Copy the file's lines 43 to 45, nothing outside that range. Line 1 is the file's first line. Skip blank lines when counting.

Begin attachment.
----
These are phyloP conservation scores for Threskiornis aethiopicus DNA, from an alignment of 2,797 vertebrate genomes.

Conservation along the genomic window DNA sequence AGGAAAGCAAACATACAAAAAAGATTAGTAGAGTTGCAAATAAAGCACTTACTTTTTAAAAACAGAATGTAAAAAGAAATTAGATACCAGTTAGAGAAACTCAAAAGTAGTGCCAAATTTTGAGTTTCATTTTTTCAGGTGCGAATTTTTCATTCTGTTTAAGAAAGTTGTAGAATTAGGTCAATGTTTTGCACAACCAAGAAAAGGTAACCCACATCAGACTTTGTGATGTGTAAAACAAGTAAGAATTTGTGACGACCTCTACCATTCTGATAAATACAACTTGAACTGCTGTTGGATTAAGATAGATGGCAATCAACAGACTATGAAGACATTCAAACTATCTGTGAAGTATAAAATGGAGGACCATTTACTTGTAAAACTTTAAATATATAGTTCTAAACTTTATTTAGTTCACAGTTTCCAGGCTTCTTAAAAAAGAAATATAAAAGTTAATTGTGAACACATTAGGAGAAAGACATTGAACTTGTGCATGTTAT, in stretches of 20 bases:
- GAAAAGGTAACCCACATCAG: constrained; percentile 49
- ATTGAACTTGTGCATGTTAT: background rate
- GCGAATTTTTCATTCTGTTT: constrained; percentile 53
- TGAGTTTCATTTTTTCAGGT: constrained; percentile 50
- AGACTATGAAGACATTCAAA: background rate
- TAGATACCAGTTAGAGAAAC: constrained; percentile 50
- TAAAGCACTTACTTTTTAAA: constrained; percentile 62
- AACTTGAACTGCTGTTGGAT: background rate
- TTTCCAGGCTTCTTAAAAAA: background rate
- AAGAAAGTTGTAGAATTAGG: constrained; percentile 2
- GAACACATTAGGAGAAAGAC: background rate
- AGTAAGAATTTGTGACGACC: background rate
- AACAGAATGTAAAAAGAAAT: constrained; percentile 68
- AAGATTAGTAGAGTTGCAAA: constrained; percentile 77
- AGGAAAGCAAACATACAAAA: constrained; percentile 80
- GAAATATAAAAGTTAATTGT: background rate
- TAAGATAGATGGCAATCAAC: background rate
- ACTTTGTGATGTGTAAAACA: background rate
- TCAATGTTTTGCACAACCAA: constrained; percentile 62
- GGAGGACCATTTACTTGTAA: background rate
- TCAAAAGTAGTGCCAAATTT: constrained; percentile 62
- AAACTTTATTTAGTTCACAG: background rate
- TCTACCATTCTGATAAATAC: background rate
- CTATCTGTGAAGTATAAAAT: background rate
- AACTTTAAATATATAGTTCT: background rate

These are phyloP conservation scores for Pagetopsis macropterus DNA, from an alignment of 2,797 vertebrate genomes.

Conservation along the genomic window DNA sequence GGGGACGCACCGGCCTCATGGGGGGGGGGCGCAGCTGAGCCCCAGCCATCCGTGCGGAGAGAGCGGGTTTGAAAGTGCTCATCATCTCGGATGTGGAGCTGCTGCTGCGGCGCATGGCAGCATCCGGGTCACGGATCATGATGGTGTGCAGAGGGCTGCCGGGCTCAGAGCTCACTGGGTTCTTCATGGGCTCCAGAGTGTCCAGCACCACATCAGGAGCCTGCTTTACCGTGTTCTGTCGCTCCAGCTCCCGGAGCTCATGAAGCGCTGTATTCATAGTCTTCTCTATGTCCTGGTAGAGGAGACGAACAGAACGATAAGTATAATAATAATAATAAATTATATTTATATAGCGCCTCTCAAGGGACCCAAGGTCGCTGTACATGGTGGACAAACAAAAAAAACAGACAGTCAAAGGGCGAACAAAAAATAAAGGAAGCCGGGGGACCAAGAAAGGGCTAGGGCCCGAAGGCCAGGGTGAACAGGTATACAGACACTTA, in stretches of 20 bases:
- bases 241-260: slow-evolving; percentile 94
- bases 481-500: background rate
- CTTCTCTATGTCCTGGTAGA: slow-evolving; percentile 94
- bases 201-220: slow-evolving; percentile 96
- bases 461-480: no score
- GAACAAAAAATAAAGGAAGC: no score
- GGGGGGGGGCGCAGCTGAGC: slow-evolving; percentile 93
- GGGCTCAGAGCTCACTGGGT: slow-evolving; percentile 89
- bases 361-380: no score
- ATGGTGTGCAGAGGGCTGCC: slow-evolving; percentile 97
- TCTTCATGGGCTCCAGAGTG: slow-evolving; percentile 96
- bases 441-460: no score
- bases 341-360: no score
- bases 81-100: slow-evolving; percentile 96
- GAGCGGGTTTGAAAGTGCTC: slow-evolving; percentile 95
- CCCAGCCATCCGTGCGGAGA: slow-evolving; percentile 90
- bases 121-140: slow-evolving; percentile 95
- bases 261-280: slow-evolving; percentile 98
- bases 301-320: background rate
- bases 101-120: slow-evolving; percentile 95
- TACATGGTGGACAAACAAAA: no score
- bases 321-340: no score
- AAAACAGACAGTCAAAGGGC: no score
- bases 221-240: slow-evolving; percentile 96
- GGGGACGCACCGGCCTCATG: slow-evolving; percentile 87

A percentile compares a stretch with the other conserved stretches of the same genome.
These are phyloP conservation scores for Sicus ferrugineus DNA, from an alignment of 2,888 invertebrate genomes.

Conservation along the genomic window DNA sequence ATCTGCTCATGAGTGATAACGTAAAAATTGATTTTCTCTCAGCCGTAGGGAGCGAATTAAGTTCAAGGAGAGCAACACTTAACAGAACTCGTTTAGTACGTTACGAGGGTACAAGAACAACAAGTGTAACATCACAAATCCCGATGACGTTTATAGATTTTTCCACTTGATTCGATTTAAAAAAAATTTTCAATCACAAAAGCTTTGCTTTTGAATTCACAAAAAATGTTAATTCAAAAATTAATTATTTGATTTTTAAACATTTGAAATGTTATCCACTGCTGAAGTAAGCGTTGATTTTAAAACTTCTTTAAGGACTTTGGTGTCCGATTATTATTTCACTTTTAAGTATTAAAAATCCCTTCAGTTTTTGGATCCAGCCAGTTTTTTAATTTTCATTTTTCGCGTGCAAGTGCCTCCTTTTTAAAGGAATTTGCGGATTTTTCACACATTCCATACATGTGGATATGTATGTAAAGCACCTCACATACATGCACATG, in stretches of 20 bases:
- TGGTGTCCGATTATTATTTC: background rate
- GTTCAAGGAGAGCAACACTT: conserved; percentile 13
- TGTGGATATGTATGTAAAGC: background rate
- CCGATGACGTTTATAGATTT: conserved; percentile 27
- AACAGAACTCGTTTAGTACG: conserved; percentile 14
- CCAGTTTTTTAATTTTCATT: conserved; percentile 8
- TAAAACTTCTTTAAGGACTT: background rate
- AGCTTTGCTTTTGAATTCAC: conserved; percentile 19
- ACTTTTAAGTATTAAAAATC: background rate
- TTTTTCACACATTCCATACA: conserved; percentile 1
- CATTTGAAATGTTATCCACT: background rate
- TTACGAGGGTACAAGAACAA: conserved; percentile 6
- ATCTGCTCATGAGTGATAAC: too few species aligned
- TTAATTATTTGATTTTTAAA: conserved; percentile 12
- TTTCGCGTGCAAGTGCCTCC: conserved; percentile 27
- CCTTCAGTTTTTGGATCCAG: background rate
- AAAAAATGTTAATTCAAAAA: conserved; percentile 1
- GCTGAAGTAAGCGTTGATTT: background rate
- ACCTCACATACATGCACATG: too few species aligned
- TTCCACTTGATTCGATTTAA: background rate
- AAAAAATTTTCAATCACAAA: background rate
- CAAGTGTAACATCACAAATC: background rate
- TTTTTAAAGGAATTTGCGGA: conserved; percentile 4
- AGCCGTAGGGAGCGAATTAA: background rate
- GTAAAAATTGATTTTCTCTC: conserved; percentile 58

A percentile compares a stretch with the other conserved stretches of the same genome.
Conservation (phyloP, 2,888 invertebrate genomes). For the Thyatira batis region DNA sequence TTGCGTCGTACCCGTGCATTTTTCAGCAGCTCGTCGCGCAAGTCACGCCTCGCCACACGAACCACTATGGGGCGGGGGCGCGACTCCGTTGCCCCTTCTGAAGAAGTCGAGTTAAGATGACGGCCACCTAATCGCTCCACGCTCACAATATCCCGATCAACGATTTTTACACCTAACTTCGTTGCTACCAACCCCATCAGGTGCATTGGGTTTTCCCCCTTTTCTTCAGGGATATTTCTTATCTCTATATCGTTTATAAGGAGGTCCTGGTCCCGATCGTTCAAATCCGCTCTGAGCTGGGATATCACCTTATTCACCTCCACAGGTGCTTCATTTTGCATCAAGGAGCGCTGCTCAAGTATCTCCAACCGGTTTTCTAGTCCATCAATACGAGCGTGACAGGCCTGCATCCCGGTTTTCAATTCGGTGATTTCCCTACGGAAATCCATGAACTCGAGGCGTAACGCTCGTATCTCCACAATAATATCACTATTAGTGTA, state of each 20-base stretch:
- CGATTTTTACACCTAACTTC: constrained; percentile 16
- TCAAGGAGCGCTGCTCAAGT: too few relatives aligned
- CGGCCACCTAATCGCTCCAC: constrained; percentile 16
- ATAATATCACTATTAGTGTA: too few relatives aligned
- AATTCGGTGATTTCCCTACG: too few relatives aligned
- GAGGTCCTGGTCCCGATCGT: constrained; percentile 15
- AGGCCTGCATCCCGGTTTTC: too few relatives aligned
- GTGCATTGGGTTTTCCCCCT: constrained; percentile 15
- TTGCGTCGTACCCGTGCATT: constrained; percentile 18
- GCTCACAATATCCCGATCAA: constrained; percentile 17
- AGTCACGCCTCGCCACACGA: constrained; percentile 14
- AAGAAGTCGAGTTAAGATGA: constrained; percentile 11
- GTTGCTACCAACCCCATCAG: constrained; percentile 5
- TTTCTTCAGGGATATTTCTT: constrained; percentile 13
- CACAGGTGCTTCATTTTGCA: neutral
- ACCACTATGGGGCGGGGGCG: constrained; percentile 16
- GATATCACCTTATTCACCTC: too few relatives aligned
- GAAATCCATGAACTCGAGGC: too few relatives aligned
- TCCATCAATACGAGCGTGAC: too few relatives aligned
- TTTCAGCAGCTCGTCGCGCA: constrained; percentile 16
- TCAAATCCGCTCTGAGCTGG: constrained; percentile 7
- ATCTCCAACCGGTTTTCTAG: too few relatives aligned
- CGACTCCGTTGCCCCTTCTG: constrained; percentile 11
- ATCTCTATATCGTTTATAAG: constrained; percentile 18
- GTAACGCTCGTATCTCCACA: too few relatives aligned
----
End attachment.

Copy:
- bases 81-100: slow-evolving; percentile 96
- GAGCGGGTTTGAAAGTGCTC: slow-evolving; percentile 95
- CCCAGCCATCCGTGCGGAGA: slow-evolving; percentile 90